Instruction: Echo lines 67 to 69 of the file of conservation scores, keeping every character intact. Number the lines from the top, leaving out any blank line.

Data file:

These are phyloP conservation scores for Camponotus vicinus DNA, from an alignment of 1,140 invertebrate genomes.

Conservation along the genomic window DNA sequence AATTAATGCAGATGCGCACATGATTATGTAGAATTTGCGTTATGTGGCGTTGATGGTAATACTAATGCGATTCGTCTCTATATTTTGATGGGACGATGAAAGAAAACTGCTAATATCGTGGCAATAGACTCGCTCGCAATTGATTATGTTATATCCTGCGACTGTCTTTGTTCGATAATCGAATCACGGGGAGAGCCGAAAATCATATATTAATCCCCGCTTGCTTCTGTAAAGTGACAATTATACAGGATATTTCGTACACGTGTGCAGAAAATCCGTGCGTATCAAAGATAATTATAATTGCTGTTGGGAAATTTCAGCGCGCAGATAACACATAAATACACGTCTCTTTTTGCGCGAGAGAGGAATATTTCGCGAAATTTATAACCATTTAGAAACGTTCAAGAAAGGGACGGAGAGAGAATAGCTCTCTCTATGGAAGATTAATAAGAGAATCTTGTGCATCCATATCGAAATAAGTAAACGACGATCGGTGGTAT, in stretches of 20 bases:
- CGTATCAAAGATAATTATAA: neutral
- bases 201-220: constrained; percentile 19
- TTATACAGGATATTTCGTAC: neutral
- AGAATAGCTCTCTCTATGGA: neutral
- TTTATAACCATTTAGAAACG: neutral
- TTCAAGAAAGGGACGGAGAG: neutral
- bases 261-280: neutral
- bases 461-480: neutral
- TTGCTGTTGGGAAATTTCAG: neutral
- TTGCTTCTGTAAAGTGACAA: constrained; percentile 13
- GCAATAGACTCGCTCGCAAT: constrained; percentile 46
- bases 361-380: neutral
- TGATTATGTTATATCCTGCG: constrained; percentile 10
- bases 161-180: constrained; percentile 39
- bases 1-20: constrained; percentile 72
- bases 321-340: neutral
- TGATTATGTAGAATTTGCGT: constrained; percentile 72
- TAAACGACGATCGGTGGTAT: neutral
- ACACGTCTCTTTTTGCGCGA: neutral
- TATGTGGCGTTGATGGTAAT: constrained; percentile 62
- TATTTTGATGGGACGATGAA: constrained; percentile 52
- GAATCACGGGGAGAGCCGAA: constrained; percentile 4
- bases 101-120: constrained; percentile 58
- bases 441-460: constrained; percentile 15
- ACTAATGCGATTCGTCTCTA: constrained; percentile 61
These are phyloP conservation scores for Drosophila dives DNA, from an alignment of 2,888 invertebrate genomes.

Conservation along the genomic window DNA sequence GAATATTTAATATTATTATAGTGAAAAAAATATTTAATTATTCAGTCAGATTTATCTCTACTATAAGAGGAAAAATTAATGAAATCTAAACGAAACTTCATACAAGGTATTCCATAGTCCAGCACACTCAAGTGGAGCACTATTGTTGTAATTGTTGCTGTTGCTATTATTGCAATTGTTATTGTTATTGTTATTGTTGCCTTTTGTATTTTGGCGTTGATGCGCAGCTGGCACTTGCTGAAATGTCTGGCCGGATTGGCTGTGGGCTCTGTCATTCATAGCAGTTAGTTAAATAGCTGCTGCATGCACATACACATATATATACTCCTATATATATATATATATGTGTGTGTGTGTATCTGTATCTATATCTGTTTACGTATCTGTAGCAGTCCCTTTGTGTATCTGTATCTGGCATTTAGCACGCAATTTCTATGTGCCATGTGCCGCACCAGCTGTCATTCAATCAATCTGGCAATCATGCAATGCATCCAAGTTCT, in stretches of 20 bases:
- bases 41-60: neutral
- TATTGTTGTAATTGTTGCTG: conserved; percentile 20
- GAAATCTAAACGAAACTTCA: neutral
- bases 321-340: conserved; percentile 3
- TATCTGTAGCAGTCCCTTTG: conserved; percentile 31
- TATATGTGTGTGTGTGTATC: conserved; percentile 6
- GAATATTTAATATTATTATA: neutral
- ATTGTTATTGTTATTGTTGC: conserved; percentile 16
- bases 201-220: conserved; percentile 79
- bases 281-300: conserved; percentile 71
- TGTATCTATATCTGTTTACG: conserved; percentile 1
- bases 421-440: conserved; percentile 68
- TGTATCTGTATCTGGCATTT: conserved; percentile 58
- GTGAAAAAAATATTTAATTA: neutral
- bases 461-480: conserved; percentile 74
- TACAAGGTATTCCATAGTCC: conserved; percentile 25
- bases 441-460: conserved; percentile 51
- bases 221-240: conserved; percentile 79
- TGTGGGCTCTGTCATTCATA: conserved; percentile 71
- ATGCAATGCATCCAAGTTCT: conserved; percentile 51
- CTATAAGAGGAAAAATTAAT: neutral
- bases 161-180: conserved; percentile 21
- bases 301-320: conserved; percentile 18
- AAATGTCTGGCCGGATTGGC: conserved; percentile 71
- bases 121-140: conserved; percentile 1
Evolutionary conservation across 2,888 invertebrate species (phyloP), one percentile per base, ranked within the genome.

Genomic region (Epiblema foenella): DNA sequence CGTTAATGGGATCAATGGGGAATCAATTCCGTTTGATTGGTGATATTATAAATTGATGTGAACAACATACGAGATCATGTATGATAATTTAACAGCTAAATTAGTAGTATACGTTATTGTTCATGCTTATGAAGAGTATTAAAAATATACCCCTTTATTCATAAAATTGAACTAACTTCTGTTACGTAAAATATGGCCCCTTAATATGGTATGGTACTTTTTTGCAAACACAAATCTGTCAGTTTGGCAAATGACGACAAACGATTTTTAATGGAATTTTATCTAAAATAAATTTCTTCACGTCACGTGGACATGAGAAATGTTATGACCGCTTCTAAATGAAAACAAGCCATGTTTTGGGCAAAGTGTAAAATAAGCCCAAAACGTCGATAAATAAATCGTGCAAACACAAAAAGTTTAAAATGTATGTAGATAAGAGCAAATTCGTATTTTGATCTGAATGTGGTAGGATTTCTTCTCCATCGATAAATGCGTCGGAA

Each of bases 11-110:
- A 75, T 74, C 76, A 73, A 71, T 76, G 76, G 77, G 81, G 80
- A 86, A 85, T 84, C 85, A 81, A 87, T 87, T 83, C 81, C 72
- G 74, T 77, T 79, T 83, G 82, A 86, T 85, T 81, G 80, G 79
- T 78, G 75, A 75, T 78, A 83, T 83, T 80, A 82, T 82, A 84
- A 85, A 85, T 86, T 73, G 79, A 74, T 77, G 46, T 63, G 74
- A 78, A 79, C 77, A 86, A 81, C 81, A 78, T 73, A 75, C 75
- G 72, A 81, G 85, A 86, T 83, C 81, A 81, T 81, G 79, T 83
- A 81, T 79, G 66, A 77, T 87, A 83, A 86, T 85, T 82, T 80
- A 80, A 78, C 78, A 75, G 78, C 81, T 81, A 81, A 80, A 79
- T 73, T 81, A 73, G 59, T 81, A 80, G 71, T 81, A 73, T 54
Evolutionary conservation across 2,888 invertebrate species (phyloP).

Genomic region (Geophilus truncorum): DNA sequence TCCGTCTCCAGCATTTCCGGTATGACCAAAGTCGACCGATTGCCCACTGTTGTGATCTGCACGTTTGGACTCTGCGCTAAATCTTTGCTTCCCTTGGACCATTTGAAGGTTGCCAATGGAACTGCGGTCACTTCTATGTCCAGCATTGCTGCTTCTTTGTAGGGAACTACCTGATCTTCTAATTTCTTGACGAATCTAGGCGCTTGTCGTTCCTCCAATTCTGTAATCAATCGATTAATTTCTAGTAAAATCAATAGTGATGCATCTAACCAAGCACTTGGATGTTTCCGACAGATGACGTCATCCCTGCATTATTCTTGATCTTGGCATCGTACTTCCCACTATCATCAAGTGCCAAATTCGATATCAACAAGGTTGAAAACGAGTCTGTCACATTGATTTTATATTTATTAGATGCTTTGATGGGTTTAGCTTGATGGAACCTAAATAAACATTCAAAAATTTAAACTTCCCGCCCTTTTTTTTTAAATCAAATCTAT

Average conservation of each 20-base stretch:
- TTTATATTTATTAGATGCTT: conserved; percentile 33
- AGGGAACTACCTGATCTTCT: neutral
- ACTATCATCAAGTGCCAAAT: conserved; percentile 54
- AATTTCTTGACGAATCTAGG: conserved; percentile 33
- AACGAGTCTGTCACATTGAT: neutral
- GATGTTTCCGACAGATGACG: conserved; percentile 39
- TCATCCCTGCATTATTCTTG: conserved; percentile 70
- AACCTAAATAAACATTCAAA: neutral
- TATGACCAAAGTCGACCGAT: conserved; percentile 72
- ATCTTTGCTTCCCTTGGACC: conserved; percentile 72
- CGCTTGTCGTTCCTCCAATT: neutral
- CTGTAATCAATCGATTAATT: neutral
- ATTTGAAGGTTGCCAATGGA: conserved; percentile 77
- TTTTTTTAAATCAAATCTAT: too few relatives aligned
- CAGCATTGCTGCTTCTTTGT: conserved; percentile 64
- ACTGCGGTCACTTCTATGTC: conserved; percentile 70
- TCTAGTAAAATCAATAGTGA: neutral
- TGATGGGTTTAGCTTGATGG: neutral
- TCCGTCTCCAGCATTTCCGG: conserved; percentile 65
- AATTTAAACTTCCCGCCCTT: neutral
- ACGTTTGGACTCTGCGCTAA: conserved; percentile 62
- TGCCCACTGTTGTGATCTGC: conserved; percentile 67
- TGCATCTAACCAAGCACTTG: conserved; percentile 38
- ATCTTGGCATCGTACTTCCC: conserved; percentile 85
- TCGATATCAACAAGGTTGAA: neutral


- T 73, T 81, A 73, G 59, T 81, A 80, G 71, T 81, A 73, T 54
Evolutionary conservation across 2,888 invertebrate species (phyloP).

Genomic region (Geophilus truncorum): DNA sequence TCCGTCTCCAGCATTTCCGGTATGACCAAAGTCGACCGATTGCCCACTGTTGTGATCTGCACGTTTGGACTCTGCGCTAAATCTTTGCTTCCCTTGGACCATTTGAAGGTTGCCAATGGAACTGCGGTCACTTCTATGTCCAGCATTGCTGCTTCTTTGTAGGGAACTACCTGATCTTCTAATTTCTTGACGAATCTAGGCGCTTGTCGTTCCTCCAATTCTGTAATCAATCGATTAATTTCTAGTAAAATCAATAGTGATGCATCTAACCAAGCACTTGGATGTTTCCGACAGATGACGTCATCCCTGCATTATTCTTGATCTTGGCATCGTACTTCCCACTATCATCAAGTGCCAAATTCGATATCAACAAGGTTGAAAACGAGTCTGTCACATTGATTTTATATTTATTAGATGCTTTGATGGGTTTAGCTTGATGGAACCTAAATAAACATTCAAAAATTTAAACTTCCCGCCCTTTTTTTTTAAATCAAATCTAT